Leyland
The tall and short of it? Russell Gray tries to add a bit of humour into proceedings

As to the fringe events this year – they were a bit of a let down due to the fact that something had gone astray in communication between the organisers and the management of the hall that meant that the percussion and brass workshops were shunted into downstairs rooms instead of being on the main concourse throughout the Saturday. That was a real pity as Alan Hope and Michael Garasi did splendid jobs. Hopefully the situation can be rectified for next year, as it’s a great idea supported by the Shaw Trust.

It was also great to see Michael J. Garasi once more. This wonderful musician was under utilised however on the weekend (judging the entertainment prize was great, but if you are to fly such a talented musician over then why not use him as one of the premier music judges). He has so much to offer the banding world here – top bands take note.

Garasi
All smiles - Michael Garasi and Frank Renton smile for the camera

However, the organisers treated both him and his delightful wife Cherry shamefully by not inviting them to go to the Gala Concert. Whoever thought that was the right thing to do should be hung by their toenails from the Tyne Bridge. How amateurish is that? What did they think he was going to do? Enjoy himself maybe?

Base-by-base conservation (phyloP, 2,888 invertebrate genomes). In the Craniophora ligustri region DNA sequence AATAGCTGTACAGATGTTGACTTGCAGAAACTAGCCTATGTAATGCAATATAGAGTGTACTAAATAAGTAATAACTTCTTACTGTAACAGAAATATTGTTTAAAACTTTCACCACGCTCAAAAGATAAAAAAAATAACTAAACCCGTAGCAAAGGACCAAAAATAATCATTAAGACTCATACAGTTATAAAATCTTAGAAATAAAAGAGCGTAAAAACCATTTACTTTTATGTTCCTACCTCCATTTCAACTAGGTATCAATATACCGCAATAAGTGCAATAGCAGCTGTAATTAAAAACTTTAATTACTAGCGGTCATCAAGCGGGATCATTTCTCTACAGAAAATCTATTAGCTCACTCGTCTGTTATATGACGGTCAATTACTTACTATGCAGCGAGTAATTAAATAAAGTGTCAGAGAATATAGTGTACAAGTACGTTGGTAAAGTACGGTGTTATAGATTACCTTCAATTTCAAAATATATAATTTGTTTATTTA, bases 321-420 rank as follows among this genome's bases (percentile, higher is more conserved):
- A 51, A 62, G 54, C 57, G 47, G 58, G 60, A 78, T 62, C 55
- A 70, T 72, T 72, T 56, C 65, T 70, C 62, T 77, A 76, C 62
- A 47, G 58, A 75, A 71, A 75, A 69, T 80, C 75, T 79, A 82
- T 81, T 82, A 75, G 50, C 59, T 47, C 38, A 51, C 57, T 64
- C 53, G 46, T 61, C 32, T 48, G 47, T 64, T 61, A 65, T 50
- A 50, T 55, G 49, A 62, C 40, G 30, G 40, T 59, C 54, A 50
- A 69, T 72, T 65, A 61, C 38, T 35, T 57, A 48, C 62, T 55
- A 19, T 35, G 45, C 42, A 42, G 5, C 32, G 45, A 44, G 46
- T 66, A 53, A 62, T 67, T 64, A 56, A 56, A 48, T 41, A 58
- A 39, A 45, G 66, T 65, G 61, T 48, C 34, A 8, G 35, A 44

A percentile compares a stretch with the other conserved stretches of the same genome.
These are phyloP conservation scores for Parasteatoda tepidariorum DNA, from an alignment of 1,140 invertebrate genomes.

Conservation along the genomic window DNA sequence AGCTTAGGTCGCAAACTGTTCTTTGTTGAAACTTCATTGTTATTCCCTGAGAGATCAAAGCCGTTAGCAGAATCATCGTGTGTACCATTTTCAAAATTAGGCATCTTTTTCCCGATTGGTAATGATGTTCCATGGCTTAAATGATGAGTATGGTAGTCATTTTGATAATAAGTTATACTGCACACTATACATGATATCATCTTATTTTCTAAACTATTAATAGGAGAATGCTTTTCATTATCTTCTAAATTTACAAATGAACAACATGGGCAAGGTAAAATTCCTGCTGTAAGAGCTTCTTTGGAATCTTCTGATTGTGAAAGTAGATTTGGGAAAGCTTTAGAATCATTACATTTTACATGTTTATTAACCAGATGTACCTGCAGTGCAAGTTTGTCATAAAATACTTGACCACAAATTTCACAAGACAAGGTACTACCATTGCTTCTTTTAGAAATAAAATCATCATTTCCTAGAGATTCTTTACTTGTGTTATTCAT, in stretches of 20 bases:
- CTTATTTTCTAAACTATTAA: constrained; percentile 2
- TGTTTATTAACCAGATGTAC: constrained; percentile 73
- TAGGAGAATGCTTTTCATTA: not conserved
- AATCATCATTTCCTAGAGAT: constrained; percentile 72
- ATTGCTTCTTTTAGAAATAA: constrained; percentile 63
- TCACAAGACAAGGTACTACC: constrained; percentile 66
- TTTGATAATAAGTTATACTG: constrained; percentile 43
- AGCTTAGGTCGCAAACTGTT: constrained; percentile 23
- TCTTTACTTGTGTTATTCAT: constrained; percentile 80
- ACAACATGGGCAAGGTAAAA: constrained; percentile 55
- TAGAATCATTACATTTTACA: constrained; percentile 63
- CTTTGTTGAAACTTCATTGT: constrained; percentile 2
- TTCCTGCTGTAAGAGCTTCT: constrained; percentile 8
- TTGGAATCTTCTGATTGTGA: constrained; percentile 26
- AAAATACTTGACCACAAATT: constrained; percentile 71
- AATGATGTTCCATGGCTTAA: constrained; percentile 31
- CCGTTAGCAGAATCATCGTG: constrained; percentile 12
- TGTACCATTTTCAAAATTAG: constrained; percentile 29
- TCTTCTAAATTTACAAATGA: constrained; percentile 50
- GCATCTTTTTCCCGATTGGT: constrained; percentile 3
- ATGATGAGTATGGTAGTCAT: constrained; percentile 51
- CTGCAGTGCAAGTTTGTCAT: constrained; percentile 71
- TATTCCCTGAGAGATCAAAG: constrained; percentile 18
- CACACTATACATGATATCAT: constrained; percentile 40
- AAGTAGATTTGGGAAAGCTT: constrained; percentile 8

It was a slur on his integrity too – and an apology should be forthcoming immediately. We need the likes of Michael Garasi more than he needs us.

The Sage continues to provide this contest with a quite wonderful venue, whilst the organisers Paul and Jackie Beere continue to do a wonderful job too – despite the odd hiccup this year.  It was also a nice touch for the European bands to be invited to the Council Chambers for lunch and to use rooms as practice facilities, although we wonder how the Austrians in particular made sense of the wonderful Geordie accent from the Deputy Mayor! At least they now know the electric lightbulb was invented in Gateshead by Mr Swann and not in the USA by Mr Edison!

As for the future of the contest – it looks rosy indeed although there is a need to reduce the number of bands to 10 though – 12 bands starting at 9.30am and finishing at around 7.30pm makes for a long day in anyone’s book.

Still, who can ask for more? Next year it all takes place once again on the weekend of the 15th and 16th of November. Book your tickets now as it is sure to be sold out well in advance.

Iwan Fox